Importing images

If you haven’t already read my walk-through of the different import options for Lightroom Classic, click here.

When it comes to importing your images, in almost every case I’d recommend using the Copy option in Lightroom Classic. Insert a memory card into the card reader, and then Lightroom copies each file chosen from the card on to the hard drive. Once the import process is completely finished and you confirm that the files now live on my hard drive, you can eject the SD card and format it in-camera. I suggest you wait until you have made a backup of the hard drive to be sure.

The other three options — Copy as DNG, Move and Add — I use sparingly. Copy as DNG is essentially the same option as Copy, but it converts the file into Adobe’s open DNG format that ignores special data that each manufacturer writes into their flavor of RAW file. With Move, I use this if I have images in a different directory that I want to move elsewhere. As for the Add option — this is something I use when I am working with an image I don’t want to hold on to long-term (or someone else’s images). This lets me keep the photos separate from the rest of my images, work on them, export them and then remove the folder from my catalog when I’m finished.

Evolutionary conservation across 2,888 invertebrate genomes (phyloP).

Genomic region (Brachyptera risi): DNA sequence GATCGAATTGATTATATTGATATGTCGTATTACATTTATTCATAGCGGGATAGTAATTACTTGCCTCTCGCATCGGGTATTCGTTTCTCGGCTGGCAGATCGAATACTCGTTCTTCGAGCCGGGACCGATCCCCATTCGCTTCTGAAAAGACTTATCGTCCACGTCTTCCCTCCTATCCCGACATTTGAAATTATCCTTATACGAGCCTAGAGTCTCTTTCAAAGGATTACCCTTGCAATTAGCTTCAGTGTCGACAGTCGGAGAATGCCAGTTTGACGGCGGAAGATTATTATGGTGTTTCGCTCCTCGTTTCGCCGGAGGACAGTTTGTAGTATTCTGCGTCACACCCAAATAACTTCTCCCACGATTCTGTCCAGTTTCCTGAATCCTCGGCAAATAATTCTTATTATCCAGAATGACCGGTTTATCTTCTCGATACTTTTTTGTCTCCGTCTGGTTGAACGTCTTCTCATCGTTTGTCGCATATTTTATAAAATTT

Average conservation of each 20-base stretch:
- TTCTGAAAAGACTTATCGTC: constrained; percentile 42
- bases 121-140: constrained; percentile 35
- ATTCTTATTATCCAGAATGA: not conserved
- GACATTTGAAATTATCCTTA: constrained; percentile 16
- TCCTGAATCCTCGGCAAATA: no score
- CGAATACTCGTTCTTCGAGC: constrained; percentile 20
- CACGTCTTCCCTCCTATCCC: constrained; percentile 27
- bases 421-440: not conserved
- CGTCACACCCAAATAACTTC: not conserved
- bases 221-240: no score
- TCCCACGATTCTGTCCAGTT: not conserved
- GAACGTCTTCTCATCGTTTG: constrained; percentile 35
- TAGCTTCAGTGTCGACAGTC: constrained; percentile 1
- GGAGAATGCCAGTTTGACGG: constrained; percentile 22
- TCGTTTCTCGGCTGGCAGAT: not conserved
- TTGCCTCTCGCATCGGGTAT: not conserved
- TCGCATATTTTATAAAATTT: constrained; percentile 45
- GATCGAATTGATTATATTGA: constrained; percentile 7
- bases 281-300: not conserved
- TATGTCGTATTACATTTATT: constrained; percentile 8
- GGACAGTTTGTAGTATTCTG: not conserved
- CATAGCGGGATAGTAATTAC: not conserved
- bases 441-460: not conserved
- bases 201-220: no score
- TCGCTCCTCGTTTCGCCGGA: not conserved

Let Lightroom do the work for you

The power of Lightroom is unprecedented, as it can handle all of your file management needs when it comes to images. Instead of changing file and folder names using Finder or Windows Explorer, do these tasks through Lightroom. This will ensure that images will stay linked in your catalog and that they won’t appear as missing. Changing something outside of Lightroom using the Finder or Windows Explorer is like rearranging the furniture in a blind person’s home and not telling them where things are.

Upon import, you can tell Lightroom where to copy your images, if they should be named anything in particular if they should be in a subdirectory and more. It’s a really powerful tool when it comes to keeping your images organized. You can change all these options after your images are imported, too, as Lightroom allows you to rename files, rename folders and even move folders around.